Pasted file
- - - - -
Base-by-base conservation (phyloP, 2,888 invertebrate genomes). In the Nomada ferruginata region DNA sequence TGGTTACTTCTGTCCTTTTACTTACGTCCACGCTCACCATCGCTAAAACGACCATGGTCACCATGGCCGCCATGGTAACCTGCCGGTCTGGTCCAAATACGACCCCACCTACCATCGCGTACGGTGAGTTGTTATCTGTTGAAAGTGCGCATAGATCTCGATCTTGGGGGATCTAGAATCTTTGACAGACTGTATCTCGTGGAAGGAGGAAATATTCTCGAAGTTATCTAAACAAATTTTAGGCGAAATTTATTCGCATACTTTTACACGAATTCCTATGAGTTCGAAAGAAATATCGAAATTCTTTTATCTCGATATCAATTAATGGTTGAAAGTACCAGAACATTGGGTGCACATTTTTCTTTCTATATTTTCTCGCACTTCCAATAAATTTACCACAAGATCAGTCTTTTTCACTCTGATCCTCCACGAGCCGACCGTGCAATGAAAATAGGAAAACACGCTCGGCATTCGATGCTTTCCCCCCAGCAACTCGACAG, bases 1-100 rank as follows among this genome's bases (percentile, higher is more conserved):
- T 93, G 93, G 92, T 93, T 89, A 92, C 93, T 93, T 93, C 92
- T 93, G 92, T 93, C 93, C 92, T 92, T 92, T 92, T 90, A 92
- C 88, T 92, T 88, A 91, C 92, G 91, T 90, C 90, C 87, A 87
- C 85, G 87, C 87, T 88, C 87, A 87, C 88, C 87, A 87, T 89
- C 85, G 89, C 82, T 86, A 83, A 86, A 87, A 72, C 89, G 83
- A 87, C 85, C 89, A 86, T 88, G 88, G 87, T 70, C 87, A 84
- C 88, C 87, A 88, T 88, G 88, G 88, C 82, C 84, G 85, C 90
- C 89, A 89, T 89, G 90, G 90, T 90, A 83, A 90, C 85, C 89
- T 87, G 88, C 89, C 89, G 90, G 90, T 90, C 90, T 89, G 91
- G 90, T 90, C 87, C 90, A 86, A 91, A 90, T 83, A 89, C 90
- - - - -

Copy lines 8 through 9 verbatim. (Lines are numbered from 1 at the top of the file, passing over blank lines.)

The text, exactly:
- C 88, C 87, A 88, T 88, G 88, G 88, C 82, C 84, G 85, C 90
- C 89, A 89, T 89, G 90, G 90, T 90, A 83, A 90, C 85, C 89